How Tele-health Can Prevent Maternity Care Deserts

Currently, fewer than half of the rural hospitals in the nation have maternal units. More than 2.2 million women of childbearing age across 1,119 US counties live in maternity care deserts without hospitals offering obstetric care or birth centers.[1] The rapid closure of rural hospital maternity wards in 2023 is exacerbating the issue with mothers having to choose between traveling a longer distance for maternal care or face giving birth in emergency rooms – both choices presenting life-threatening risks for mother and child.[2] Remote towns in rural counties in states with less generous Medicaid programs are most likely to be affected, and rural Georgia counties are a prime example. 


63% of 68 rural Georgia hospitals do not provide OB services.[3] In Georgia, 34.6% of counties are defined as maternal care deserts.[Ibid] This not only poses a direct barrier in receiving prenatal care, high-risk OB services, and postpartum care, but it prevents the establishment of a continuity of care and echoes health disparities across rural counties.[4] The problem escalates, considering that Black and Hispanic mothers are more likely to face maternal care disparities. According to 2021 CDC data, Black women are two to three times more likely to die from pregnancy-related complications than white women, and most of the deaths are preventable.[5] These compounding characteristics of identity deny healthcare rights to many minority groups. Georgia. policymakers have the power to reduce maternal mortality through the expansion of health coverage for perinatal services received from midwives or through telemedicine, higher reimbursements for rural hospitals, and increased accessibility of tele-health services. 


The Georgia Rural Health Innovation Center, housed in the Mercer School of Medicine and established in 2018 with HB 279, should further leverage their maternal health pilot project launched in 2021 and the growth of telemedicine to provide more support to rural mothers.[6] They should partner with the Georgia Health Information Network, a state-designated nonprofit organization dedicated to creating a healthier Georgia using the exchange of electronic health information, to invest in a pilot maternity telemedicine program in rural Georgia maternity care deserts. The Georgia Health Information Network recently received a $1 million grant to promote rural healthcare services. They are partnering with a regional health information exchange, which improves the speed, quality, safety, and cost of patient care by allowing doctors, nurses, pharmacists, and health care providers and patients to assess and securely share vital medical information electronically.[7] The Rural Health Innovation Center can work with the Georgia Health Information Network to establish a strong tele-health network in rural Georgia. They can also apply for the $2,00,000 grant through the Rural Maternity and Obstetrics Management Strategies (RMOMS) program for funding to establish a tele-health system.[8


The Georgia Rural Health Center should have maternal-fetal medicine specialists from Mercer Medical School provide video consultations, genetic counseling, and interactive ultrasounds at Burke Health, a community hospital in Waynesboro, GA.[9,10] This would be funded by the state applying for the $2,000,000 federal Rural Maternity and Obstetrics Management Strategies (RMOMS) program. It is a four-year program aimed at improving rural hospital obstetric services.[11]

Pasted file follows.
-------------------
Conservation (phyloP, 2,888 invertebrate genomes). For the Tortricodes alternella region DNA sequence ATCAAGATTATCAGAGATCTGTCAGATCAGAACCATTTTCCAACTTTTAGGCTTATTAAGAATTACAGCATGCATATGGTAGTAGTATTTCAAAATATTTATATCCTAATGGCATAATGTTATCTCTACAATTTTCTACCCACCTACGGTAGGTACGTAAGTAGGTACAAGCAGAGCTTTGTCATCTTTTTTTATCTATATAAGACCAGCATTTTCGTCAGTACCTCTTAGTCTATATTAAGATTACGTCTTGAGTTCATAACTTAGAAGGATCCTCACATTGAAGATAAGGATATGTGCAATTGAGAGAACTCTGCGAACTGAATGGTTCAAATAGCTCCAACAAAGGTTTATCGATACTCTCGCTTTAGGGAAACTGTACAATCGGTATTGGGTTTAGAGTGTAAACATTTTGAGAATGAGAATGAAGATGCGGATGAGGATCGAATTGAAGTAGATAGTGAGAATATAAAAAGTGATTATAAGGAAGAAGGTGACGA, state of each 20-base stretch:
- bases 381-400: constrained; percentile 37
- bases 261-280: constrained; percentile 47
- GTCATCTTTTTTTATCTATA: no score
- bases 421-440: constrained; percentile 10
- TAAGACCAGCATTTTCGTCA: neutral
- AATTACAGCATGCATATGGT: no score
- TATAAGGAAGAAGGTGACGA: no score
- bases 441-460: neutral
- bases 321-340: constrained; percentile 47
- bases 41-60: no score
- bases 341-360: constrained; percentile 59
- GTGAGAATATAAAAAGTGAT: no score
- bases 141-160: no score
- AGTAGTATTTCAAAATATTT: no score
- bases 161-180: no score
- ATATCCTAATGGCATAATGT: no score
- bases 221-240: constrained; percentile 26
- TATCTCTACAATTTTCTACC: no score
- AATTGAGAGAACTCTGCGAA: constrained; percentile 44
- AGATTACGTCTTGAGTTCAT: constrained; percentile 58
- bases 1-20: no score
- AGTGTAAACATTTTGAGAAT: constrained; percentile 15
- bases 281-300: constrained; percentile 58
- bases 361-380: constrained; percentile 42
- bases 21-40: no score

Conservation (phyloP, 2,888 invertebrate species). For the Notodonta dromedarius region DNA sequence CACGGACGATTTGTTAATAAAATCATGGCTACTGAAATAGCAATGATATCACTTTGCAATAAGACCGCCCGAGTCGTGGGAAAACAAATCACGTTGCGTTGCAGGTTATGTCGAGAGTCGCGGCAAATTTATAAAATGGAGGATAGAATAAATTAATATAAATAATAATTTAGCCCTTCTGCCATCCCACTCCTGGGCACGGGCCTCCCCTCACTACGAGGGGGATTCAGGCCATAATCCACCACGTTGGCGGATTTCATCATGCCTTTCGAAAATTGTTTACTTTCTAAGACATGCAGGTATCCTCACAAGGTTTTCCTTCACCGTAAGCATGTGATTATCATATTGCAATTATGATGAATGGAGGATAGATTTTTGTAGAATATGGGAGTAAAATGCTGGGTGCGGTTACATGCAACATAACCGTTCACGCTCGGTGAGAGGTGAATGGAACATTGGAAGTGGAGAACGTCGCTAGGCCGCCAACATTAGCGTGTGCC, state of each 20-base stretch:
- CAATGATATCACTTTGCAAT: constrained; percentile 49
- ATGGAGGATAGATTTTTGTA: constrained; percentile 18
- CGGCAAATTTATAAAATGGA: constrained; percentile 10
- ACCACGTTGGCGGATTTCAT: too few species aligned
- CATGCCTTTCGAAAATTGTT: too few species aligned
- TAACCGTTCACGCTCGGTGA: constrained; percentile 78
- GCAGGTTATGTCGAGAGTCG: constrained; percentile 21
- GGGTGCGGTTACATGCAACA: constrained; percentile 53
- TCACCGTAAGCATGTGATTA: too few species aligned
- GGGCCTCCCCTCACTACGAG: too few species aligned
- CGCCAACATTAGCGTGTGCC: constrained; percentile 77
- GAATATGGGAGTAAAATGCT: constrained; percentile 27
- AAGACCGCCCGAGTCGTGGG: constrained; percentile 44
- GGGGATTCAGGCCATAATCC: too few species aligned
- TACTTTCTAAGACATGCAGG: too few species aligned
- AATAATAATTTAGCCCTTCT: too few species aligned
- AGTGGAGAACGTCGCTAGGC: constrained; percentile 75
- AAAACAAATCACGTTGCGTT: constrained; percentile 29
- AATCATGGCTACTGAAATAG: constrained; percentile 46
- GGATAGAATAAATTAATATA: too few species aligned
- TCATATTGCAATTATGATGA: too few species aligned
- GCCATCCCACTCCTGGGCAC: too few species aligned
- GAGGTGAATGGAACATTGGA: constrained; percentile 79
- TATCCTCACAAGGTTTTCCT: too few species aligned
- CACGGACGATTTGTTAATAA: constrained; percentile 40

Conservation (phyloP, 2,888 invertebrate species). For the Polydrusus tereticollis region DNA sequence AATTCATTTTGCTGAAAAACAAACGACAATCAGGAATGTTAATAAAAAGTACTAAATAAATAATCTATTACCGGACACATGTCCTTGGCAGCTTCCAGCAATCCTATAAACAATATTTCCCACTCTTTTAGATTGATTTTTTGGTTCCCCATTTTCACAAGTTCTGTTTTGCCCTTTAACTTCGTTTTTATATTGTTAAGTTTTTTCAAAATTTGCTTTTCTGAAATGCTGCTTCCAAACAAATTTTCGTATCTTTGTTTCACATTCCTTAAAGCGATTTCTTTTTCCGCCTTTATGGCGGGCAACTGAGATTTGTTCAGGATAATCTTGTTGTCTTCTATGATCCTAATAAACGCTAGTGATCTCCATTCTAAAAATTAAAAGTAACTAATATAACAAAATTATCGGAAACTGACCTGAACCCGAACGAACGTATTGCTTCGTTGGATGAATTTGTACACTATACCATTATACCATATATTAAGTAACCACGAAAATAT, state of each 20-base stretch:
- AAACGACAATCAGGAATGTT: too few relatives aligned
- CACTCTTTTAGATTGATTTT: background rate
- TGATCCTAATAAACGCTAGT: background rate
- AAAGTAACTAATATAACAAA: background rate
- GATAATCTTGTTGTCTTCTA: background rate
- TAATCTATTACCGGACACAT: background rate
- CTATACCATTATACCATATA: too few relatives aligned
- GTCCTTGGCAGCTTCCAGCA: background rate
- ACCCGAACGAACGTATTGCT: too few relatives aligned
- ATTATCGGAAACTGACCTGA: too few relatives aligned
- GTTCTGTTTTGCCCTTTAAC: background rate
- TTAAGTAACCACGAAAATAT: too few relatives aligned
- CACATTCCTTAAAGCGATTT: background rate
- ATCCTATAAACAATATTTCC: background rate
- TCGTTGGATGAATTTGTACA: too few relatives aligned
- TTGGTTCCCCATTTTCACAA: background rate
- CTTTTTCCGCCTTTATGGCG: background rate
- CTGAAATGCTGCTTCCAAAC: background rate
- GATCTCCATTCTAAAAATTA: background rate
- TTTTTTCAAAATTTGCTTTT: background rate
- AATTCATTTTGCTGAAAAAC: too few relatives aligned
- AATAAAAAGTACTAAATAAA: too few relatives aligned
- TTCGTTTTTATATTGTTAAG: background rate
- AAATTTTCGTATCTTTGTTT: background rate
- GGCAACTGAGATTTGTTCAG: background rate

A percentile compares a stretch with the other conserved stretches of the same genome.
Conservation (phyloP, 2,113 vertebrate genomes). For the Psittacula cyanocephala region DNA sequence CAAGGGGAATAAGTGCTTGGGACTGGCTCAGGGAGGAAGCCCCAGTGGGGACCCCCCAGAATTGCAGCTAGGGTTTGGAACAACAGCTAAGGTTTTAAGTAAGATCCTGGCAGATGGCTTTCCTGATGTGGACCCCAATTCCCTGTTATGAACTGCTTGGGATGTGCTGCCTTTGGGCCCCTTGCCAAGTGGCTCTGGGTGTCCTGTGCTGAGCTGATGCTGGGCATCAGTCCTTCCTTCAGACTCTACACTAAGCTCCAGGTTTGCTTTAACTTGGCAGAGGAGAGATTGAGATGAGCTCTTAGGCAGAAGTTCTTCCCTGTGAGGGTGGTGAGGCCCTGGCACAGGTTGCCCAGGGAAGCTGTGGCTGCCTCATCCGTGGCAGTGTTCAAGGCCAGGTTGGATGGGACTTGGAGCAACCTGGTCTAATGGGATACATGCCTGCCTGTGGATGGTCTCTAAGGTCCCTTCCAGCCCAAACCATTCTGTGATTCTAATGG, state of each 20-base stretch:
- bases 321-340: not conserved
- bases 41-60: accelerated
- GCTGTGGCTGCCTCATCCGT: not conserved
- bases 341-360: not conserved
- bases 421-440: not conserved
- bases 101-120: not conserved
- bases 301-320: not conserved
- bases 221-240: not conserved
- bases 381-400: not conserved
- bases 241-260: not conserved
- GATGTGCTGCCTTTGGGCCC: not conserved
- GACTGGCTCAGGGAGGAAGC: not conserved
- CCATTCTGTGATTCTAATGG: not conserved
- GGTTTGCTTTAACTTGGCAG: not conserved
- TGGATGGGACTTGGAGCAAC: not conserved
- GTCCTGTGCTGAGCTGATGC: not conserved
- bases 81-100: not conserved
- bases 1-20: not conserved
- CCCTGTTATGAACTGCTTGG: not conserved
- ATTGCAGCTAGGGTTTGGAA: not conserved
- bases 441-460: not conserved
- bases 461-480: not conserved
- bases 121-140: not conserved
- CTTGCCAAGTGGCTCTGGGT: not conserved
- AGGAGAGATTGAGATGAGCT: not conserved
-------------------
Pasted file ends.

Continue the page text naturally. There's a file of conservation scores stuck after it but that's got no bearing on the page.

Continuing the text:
Second, using money from the RMOMS grant, the center can design, and OBs can prescribe, a tele-health kit for people who have higher-risk conditions, such as diabetes or hypertension to improve services for higher-risk perinatal care. New Mexico implemented a similar technology in which the tele-health kit includes a tablet with embedded devices that monitors and reports blood pressure, weight, oxygen level saturation, glucose level, and fetal heart rate tracings.10 High-risk pregnancies require frequent consultations and careful monitoring, which is difficult for patients in rural areas. Thus, they are more likely to suffer from life-threatening consequences for the mother and fetus.[12


Opponents may argue that tele-health maternal services are costly and not preferred by rural residents. However, in a national tele-health survey from 2021, 25% of 700,000 respondents used tele-health services.[13] Telehealth also results in lower short and mid-term costs and reduces more costly urgent and emergency department care and overused services like imaging.[14,15] There have been successes in the associated states who participated in rural obstetric tele-health programs or are a part of RMOMS, such as Arizona, Utah, and Missouri. [Ibid]


Overall, the solution to the exacerbating health consequences caused by the lack of obstetric services in rural Georgia is to use grant funding provided to states through the RMOMS program and existing organizations in the state to bridge the gap. Telehealth services can be used to address the shortage of OB providers and to improve the access to perinatal care to rural areas. With the growth of broadband services and the dedication of the Georgia Rural Health Innovation Center to improving rural healthcare services, there is existing infrastructure that can be built upon.